Worm Jazz Review

Hello and welcome to Jazz Club…. Nice!

Meet Mr Mark. He’s a funky earthworm who loves a good hat, food, and a bit of smooth jazz. He’s basically me!

Worm Jazz is a very cute puzzler that sees you guiding Mr Mark around small mazes to gobble up food and reach the golden apple at the end of the level. There’s one catch: whenever you eat a piece of food, you grow bigger in a manner similar to the Nokia phone classic Snake. There’s no time pressure here, but it still quickly makes getting around levels pretty difficult, and it soon becomes clear that it will never just be a straight shot from start to finish. You’ll soon find yourself struggling for space as you run out of it, having to backtrack on yourself using the handy undo button. Get used to that button, it’s about to become your best friend!

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As you progress, more obstacles will present themselves to you, the most common being mines. If you touch mines, you die. Simple. Thankfully, green food laying around the place enables you to survive the blast, removing your head and growing a new one in place. Good old Mr Mark. This is also where eat order comes into play. If a green piece of food is eaten followed by ten regular pieces before you run into mine, you’ll lose ten pieces of your body, but if you eat ten pieces before the green and run into a mine, you’ll just lose the one piece. Depending on the situation, you’ll need to decide when to eat that tasty green food.

But what if you like a bit of spice in your diet? Enter the spicy red food. These cause secondary explosions when you hit a mine, if eaten after a green food. That can be handy when coming up against destructible walls, but means you need to figure out the eat order so there’s the exact amount of spaces between where you hit the mine and where the explosion occurs. One particular level stuck out was have to tie together eighth explosions in a chain, meaning I spent about 20 minutes counting what I was eating, going forward, measuring my body against the rocks and then undoing all my progress if I was wrong. It required some serious brain power to figure out.

Later, the game is changed once again when you get to the portals. If things weren’t complicated enough, now you have to work your way through space and time in order to eat all the delicious food. These portals split your worm and give rise to some really inventive ways of completing levels, squeezing your body into as much space as possible. Some levels get especially tight, using every single empty space to complete, and you’ll eventually have multiple pairs of portals on screen at once making for levels that require an insane amount of big brain energy to complete.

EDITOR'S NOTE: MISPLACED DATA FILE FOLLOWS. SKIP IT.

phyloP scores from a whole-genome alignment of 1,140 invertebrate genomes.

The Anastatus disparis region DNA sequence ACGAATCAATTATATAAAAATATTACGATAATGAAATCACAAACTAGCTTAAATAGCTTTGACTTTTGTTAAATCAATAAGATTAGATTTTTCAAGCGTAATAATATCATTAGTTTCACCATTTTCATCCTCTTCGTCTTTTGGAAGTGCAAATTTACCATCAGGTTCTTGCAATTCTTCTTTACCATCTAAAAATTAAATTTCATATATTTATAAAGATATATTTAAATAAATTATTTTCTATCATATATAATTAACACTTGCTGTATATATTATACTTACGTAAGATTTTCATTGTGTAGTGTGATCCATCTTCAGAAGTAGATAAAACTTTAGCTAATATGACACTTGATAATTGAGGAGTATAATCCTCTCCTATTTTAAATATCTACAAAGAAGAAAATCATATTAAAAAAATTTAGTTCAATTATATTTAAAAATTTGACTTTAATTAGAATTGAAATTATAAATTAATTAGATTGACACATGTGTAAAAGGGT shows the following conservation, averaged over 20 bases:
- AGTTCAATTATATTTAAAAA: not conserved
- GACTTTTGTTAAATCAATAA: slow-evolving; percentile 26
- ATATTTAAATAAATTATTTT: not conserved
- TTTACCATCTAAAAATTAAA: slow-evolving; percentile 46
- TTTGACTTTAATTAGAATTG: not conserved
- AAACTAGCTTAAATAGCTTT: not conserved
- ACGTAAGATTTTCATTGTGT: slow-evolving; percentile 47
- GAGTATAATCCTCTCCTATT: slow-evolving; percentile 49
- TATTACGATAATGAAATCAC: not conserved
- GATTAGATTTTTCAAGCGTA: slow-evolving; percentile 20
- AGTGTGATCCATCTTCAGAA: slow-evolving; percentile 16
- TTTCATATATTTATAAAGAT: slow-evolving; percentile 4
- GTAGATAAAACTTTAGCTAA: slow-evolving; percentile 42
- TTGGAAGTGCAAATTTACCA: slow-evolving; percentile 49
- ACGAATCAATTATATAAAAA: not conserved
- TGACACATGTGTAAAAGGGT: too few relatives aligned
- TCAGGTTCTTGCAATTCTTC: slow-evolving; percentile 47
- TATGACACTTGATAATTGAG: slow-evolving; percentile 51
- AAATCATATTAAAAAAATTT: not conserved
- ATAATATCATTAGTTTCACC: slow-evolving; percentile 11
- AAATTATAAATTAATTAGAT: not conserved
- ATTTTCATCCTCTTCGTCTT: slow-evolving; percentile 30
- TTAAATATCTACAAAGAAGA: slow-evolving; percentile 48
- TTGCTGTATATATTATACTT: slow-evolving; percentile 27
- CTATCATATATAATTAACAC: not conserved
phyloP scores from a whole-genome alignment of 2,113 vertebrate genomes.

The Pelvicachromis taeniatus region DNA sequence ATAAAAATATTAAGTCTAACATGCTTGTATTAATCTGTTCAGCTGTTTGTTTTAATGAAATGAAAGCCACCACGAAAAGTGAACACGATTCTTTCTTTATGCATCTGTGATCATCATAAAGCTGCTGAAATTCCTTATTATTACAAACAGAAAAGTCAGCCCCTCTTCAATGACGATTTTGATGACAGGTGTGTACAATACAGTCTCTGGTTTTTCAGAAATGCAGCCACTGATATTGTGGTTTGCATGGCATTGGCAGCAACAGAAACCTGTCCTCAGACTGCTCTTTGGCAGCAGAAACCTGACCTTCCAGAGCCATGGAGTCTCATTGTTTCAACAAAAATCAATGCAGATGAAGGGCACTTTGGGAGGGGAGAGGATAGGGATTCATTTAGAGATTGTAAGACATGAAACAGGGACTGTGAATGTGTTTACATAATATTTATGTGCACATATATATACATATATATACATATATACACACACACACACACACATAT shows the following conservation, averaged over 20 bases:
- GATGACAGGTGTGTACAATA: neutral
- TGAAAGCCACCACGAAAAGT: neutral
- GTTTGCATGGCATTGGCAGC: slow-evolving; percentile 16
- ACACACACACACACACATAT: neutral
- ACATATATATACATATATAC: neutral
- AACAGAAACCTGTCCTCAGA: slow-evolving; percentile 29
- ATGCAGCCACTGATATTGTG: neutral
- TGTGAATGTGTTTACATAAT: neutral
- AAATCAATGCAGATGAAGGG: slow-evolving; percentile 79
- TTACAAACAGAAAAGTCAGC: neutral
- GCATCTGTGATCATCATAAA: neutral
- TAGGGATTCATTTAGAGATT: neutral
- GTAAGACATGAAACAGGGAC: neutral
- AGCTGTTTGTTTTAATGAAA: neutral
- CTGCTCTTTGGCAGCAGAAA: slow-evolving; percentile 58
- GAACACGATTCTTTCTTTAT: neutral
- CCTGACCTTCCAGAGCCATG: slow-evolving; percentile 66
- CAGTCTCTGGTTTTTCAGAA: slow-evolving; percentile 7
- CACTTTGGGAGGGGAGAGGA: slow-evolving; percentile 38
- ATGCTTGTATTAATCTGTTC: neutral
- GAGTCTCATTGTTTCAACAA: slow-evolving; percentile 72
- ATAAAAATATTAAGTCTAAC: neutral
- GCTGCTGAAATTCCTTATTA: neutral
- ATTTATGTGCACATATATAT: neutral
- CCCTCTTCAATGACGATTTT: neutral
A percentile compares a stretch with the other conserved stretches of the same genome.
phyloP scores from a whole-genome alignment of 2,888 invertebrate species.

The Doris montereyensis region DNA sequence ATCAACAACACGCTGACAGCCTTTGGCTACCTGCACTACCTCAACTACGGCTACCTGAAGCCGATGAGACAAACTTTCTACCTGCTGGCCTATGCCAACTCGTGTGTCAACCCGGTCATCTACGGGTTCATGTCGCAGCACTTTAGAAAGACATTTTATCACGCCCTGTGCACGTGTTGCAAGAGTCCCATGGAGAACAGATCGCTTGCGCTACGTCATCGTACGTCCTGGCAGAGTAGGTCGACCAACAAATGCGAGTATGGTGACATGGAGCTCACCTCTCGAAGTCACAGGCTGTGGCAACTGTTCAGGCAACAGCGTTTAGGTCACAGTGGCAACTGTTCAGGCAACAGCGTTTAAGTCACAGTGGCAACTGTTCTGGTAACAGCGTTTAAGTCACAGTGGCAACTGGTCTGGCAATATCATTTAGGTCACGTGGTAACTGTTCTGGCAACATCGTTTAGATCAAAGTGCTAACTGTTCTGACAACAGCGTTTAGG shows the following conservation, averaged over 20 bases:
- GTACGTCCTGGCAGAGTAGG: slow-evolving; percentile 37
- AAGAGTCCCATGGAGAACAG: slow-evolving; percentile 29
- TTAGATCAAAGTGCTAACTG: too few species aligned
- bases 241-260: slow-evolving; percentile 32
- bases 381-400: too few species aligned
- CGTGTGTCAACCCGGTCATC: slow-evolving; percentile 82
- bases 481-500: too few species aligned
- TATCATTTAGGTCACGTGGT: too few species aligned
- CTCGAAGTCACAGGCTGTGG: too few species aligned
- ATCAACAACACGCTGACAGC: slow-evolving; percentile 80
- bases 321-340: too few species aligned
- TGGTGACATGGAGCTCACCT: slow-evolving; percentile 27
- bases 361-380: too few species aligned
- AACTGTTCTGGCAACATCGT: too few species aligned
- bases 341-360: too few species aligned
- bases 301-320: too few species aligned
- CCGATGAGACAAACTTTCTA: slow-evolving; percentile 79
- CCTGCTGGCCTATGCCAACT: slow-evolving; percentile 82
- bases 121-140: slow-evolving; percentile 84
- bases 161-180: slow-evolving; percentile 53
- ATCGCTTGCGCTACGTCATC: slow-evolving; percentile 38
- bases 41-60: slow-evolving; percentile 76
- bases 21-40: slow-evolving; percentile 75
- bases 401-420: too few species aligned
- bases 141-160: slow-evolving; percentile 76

All of the mechanics are introduced gradually, giving you time to get to grips with each one. I’m not usually great at puzzlers like this, so I appreciated the length I was given between introducing new mechanics. It felt like the right amount of time, even if I struggled with many of the levels.

That doesn’t stop you from encountering a number of difficulty spikes, and there were quite a few moments where I just sat there in despair as I couldn’t work out what I was doing wrong. The undo button was getting sick of me, I reckon! That said, I respect the puzzle design. They all adhere to some very sound logic and utilization of the space around you. Can you squeeze into this tight space? Try it, it might be the solution you are looking for. Experimentation is massively encouraged. When you can’t quite see a solution, try new things. You might surprise yourself. Solving a puzzle that you’ve been stuck on for ages makes you feel like you’ve ascended to a higher plane of consciousness.

Each level can be completed with a one star rating fairly easily. This normally only requires you to collect a small number of food. If you really want to shoot for that three star rating, you’ll need to collect everything. I often found myself simply punting for a one star rating and then coming back later once I’d gained some brain power, to clean up.

It helps that you have very smooth jazz playing in the background. I always joke that the perfect evening is chilling in a lounge chair, playing something casual, sipping on a rich coffee with a smooth jazz medley playing in the background. Worm Jazz comes pretty close to that, its mellow soundtrack taking the edge off the stress of trying to figure out quite intense puzzles. To add to the class even further, you can even unlock new hats for Mr Mark as you play. A worm in a top hat is certainly a sight to behold.

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Summary
Worm Jazz is one of the best puzzlers I’ve played in a long while. It’s intelligent, smooth, stars a hat-wearing worm and features a chilled jazz soundtrack. Nice.
Good
  • Excellent logic puzzles that cleverly introduce new mechanics over time
  • Smooth jazz
  • A worm in a funky hat
Bad
  • Very easy to get stuck on a puzzle
  • Undo button could be considered an easy out
8
Written by
Consummate professional, lover of video games and all-round hero that can be found doing a podcast, writing about games and also making videos. Oh, I have saved the world 87 times and once hugged Danny Trejo. You're welcome.